It seems to me that Monsoon has not adjusted its supply-policy, even though its known today that true commitment to improve social standards has to imply supply-policy changes.

    • I do not know in how far Monsoon has adapted its purchasing policies. But it does not seem too bad, if 6% of the factories are totally compliant with the CoC (which requires living wages). I remember having read figures in a report by the German BMZ that around 90% of garment producers are more or less non-compliant (But do not quote me on that, as I do not find the source). Basically, everyone argues that compliance is a developmental process and that most factories have to work quite a bit on improving the working standards. What is missing, in my opinion, is some benchmark that makes transparent in detail how single companies (and their suppliers) are or are not improving regarding the codes. Having such detailed facts could help in the overall discussion.

      • Patric Ganz says:

        Still, without knowing Monsoon in detail (and this is very important to know the specific problems a company struggles/ may struggle with), I think its progress is way to slow! Monsoon has joined the ETI in 1999. 11 years ago! And they could not manage to pay MINIMUM WAGES? We are not talking about living wages! A study of YU in 2008 showed that even Reebok managed to pay MINIMUM WAGES.

        YU, Xiaomin (2008): Impacts of Corporate Code of Conduct on Labor Standards: A Case Study of Reebok’s Athletic Footwear Supplier Factory in China. In: Journal of Business Ethics, Vol. 81, No. 3, pp. 513-529.

  2. Lucy says:

    I have worked on ethical trade issues for a number of retailers and am very familiar with the ETI reporting format. The problem is that the format can be misleading. For example, if an audit reveals that a factory does not have sufficiently rigorous documentation systems for paying wages , this is logged as a ‘breach’ under the ‘minimum wages’ category. This does not necessarily mean that minimum wages have not been paid but is an alert to probe further. That is why most retailers (infact all) refuse to publish their ETI reports – for fear of their findings being mis-interpretted. Monsoon has learnt this the hard way!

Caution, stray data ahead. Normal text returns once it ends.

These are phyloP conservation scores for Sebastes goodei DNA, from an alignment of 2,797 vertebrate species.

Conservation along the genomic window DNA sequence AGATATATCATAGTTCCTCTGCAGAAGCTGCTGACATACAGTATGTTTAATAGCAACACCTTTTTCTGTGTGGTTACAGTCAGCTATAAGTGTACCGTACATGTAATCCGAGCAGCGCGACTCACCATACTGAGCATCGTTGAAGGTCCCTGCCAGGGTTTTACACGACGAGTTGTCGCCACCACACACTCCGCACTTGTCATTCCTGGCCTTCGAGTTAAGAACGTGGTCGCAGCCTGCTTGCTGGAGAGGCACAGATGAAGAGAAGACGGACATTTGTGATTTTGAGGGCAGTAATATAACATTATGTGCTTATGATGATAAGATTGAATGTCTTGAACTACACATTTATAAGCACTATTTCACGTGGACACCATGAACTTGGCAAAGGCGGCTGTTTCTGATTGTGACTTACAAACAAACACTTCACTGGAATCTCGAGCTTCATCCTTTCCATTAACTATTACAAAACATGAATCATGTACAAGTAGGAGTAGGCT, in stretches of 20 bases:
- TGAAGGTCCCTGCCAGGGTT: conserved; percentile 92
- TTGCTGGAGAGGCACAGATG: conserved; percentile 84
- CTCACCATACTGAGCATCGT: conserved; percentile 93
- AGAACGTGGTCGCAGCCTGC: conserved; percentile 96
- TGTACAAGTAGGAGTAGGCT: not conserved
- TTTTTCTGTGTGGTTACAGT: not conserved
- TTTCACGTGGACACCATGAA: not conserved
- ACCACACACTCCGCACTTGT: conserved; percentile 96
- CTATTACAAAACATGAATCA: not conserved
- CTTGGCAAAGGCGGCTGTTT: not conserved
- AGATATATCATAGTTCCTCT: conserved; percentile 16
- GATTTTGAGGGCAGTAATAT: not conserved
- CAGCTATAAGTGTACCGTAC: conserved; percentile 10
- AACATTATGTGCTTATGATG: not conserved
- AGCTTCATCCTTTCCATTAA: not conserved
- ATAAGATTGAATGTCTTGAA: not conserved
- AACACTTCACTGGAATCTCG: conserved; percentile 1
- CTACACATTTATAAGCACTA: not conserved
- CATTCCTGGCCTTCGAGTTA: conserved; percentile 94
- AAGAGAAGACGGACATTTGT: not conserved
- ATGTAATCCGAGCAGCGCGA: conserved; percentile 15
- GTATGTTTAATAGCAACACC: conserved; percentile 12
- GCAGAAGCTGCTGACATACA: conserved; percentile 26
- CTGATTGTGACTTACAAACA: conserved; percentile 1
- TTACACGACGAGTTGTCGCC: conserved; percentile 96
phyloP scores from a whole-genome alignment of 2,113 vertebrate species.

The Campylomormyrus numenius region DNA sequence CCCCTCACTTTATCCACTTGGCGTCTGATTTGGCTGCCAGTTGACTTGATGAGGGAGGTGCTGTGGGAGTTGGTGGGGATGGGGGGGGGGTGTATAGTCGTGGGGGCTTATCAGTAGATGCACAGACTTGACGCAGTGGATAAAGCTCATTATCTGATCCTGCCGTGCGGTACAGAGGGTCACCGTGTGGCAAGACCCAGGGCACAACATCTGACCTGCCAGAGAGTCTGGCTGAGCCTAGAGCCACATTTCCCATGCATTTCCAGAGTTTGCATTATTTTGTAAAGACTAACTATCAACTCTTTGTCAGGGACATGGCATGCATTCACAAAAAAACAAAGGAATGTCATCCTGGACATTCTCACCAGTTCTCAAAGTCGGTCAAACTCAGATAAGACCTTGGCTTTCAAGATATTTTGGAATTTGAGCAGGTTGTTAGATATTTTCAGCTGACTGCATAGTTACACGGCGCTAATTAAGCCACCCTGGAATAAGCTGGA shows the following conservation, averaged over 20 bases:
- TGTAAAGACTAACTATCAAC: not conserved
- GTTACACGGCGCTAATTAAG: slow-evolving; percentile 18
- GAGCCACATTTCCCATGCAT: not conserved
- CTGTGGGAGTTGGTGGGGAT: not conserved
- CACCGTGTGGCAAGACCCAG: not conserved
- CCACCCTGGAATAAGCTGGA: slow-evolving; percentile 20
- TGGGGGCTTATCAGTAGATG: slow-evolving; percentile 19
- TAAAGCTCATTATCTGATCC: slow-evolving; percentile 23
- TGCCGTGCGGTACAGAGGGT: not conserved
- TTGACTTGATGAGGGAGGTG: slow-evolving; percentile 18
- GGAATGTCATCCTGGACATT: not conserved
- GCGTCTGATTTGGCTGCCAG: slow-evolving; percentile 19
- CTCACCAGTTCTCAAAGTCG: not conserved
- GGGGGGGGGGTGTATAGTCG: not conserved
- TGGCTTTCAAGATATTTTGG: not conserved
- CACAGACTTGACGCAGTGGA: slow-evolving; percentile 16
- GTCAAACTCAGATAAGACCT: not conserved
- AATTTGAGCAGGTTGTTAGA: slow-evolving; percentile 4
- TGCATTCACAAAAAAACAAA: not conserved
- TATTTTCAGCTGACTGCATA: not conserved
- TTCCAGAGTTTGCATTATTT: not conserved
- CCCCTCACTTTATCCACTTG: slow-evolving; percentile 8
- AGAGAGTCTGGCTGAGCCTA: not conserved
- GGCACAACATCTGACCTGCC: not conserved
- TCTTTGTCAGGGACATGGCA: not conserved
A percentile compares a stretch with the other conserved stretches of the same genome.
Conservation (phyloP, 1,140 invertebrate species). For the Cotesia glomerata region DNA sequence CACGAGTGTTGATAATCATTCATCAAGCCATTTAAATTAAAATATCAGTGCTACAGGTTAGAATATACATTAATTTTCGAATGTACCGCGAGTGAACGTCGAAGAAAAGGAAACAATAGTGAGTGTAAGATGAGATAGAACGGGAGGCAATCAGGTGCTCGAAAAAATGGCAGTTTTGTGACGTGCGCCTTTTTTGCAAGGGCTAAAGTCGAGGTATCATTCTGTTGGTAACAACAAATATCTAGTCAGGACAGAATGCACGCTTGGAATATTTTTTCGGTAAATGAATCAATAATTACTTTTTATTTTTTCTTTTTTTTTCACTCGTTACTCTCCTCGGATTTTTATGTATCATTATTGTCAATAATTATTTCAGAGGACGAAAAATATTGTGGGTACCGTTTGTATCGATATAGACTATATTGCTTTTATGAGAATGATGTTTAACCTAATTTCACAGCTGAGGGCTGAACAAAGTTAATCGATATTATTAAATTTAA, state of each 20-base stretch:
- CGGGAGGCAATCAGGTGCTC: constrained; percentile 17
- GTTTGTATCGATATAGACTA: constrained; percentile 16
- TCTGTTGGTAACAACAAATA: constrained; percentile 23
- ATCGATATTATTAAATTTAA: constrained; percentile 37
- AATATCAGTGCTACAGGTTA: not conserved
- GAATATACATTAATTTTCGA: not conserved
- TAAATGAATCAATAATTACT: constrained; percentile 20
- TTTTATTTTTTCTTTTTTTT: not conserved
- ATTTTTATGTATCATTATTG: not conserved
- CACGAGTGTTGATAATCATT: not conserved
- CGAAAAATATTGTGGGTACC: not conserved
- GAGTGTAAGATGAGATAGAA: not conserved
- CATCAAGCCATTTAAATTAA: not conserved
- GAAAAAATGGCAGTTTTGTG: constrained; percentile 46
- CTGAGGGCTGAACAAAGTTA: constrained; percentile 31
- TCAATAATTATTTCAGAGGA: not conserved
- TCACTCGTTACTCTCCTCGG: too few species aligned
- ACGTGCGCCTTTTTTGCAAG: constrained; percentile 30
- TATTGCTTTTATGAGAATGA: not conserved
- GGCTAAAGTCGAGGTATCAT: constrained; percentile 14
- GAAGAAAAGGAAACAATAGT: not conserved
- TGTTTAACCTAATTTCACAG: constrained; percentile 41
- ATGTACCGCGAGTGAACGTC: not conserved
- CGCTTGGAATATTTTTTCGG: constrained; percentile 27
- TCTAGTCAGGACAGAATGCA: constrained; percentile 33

• Many thanks for your clarification on this issue, Lucy. I would find it interesting, if a company would regularly publish a wage ladder for each of their suppliers. This tool allows the companies to show within which wage range they are working and to prove that they move up, instead of just being either compliant or non-compliant. In the best case, suppliers could set up the wage ladders by themselves – in cooperation with local worker representatives. I am aware that many companies are little interested in publishing this kind of information, but I think that this could act as a toprunner model – and it also lowers the problems of being mis-interpreted.

  3. Patric Ganz says:

    Just one more comment! About where VALUE is created and where not or less. I dont say that this insider (in the article) speaks the very truth, but some indicators one must consider:
    Insider: “he said the firm’s management had made matters worse by demanding suppliers cut their prices to help the company through a rocky financial patch two years ago.” “All the management wanted was to cut down the prices. It is highly unfair to ask the suppliers to pay better wages if Monsoon Accessorize is itself not wanting to pay fair prices for a product,” he said.